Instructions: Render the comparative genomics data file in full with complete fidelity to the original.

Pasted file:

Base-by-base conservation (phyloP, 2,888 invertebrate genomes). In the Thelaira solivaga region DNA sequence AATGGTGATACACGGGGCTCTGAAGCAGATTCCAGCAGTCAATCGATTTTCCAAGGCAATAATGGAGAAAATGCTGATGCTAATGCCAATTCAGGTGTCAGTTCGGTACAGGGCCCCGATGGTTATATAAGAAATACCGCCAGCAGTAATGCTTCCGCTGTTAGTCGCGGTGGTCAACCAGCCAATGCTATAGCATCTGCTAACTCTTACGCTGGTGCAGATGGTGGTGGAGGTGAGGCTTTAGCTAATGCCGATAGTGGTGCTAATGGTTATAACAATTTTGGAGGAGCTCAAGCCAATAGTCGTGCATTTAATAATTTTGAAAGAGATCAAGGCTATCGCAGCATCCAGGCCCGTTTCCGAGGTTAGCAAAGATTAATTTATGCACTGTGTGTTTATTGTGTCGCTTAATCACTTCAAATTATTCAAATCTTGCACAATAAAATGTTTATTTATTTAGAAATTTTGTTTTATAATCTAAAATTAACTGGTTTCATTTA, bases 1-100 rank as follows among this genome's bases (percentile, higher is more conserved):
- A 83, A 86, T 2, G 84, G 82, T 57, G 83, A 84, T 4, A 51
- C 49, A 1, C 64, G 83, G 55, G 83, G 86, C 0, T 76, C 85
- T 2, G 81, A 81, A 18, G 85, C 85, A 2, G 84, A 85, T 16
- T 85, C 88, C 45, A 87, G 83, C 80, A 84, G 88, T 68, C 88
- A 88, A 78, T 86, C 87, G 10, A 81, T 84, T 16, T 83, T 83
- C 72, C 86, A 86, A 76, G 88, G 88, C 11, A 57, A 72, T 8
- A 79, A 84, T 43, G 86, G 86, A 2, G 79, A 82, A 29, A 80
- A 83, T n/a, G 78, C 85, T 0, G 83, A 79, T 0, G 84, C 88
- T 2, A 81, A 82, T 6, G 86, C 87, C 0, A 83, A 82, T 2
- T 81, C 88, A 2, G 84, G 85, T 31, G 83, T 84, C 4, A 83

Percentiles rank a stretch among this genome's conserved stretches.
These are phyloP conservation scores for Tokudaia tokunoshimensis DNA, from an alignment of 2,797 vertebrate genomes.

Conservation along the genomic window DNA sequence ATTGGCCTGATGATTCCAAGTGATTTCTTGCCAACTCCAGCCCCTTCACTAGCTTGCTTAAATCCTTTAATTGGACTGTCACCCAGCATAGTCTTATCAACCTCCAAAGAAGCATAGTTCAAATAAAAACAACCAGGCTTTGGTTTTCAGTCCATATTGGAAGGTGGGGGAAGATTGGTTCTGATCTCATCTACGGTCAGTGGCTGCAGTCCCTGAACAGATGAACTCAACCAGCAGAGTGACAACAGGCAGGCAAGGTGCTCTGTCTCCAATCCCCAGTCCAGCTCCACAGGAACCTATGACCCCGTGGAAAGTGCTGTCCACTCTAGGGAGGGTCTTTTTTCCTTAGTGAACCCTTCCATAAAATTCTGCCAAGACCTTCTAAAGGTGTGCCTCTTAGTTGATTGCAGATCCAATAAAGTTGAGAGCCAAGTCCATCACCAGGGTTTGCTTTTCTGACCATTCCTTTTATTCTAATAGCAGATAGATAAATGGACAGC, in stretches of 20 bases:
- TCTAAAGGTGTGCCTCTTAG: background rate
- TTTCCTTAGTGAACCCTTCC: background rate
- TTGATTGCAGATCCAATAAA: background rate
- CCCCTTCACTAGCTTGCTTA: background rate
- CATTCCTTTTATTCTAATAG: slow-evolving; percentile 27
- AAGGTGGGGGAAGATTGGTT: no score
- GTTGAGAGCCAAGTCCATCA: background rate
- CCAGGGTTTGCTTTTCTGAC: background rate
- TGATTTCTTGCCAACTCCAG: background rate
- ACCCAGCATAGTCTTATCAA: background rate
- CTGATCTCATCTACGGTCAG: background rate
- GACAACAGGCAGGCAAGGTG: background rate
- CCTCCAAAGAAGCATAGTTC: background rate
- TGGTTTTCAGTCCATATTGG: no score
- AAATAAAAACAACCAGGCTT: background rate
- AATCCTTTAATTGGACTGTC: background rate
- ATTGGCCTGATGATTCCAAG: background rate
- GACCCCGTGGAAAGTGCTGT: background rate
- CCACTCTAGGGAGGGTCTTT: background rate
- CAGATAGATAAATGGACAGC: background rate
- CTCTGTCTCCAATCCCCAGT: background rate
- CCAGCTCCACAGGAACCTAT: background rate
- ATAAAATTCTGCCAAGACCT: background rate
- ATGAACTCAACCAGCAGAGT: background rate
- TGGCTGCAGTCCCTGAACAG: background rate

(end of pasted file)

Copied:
Base-by-base conservation (phyloP, 2,888 invertebrate genomes). In the Thelaira solivaga region DNA sequence AATGGTGATACACGGGGCTCTGAAGCAGATTCCAGCAGTCAATCGATTTTCCAAGGCAATAATGGAGAAAATGCTGATGCTAATGCCAATTCAGGTGTCAGTTCGGTACAGGGCCCCGATGGTTATATAAGAAATACCGCCAGCAGTAATGCTTCCGCTGTTAGTCGCGGTGGTCAACCAGCCAATGCTATAGCATCTGCTAACTCTTACGCTGGTGCAGATGGTGGTGGAGGTGAGGCTTTAGCTAATGCCGATAGTGGTGCTAATGGTTATAACAATTTTGGAGGAGCTCAAGCCAATAGTCGTGCATTTAATAATTTTGAAAGAGATCAAGGCTATCGCAGCATCCAGGCCCGTTTCCGAGGTTAGCAAAGATTAATTTATGCACTGTGTGTTTATTGTGTCGCTTAATCACTTCAAATTATTCAAATCTTGCACAATAAAATGTTTATTTATTTAGAAATTTTGTTTTATAATCTAAAATTAACTGGTTTCATTTA, bases 1-100 rank as follows among this genome's bases (percentile, higher is more conserved):
- A 83, A 86, T 2, G 84, G 82, T 57, G 83, A 84, T 4, A 51
- C 49, A 1, C 64, G 83, G 55, G 83, G 86, C 0, T 76, C 85
- T 2, G 81, A 81, A 18, G 85, C 85, A 2, G 84, A 85, T 16
- T 85, C 88, C 45, A 87, G 83, C 80, A 84, G 88, T 68, C 88
- A 88, A 78, T 86, C 87, G 10, A 81, T 84, T 16, T 83, T 83
- C 72, C 86, A 86, A 76, G 88, G 88, C 11, A 57, A 72, T 8
- A 79, A 84, T 43, G 86, G 86, A 2, G 79, A 82, A 29, A 80
- A 83, T n/a, G 78, C 85, T 0, G 83, A 79, T 0, G 84, C 88
- T 2, A 81, A 82, T 6, G 86, C 87, C 0, A 83, A 82, T 2
- T 81, C 88, A 2, G 84, G 85, T 31, G 83, T 84, C 4, A 83

Percentiles rank a stretch among this genome's conserved stretches.
These are phyloP conservation scores for Tokudaia tokunoshimensis DNA, from an alignment of 2,797 vertebrate genomes.

Conservation along the genomic window DNA sequence ATTGGCCTGATGATTCCAAGTGATTTCTTGCCAACTCCAGCCCCTTCACTAGCTTGCTTAAATCCTTTAATTGGACTGTCACCCAGCATAGTCTTATCAACCTCCAAAGAAGCATAGTTCAAATAAAAACAACCAGGCTTTGGTTTTCAGTCCATATTGGAAGGTGGGGGAAGATTGGTTCTGATCTCATCTACGGTCAGTGGCTGCAGTCCCTGAACAGATGAACTCAACCAGCAGAGTGACAACAGGCAGGCAAGGTGCTCTGTCTCCAATCCCCAGTCCAGCTCCACAGGAACCTATGACCCCGTGGAAAGTGCTGTCCACTCTAGGGAGGGTCTTTTTTCCTTAGTGAACCCTTCCATAAAATTCTGCCAAGACCTTCTAAAGGTGTGCCTCTTAGTTGATTGCAGATCCAATAAAGTTGAGAGCCAAGTCCATCACCAGGGTTTGCTTTTCTGACCATTCCTTTTATTCTAATAGCAGATAGATAAATGGACAGC, in stretches of 20 bases:
- TCTAAAGGTGTGCCTCTTAG: background rate
- TTTCCTTAGTGAACCCTTCC: background rate
- TTGATTGCAGATCCAATAAA: background rate
- CCCCTTCACTAGCTTGCTTA: background rate
- CATTCCTTTTATTCTAATAG: slow-evolving; percentile 27
- AAGGTGGGGGAAGATTGGTT: no score
- GTTGAGAGCCAAGTCCATCA: background rate
- CCAGGGTTTGCTTTTCTGAC: background rate
- TGATTTCTTGCCAACTCCAG: background rate
- ACCCAGCATAGTCTTATCAA: background rate
- CTGATCTCATCTACGGTCAG: background rate
- GACAACAGGCAGGCAAGGTG: background rate
- CCTCCAAAGAAGCATAGTTC: background rate
- TGGTTTTCAGTCCATATTGG: no score
- AAATAAAAACAACCAGGCTT: background rate
- AATCCTTTAATTGGACTGTC: background rate
- ATTGGCCTGATGATTCCAAG: background rate
- GACCCCGTGGAAAGTGCTGT: background rate
- CCACTCTAGGGAGGGTCTTT: background rate
- CAGATAGATAAATGGACAGC: background rate
- CTCTGTCTCCAATCCCCAGT: background rate
- CCAGCTCCACAGGAACCTAT: background rate
- ATAAAATTCTGCCAAGACCT: background rate
- ATGAACTCAACCAGCAGAGT: background rate
- TGGCTGCAGTCCCTGAACAG: background rate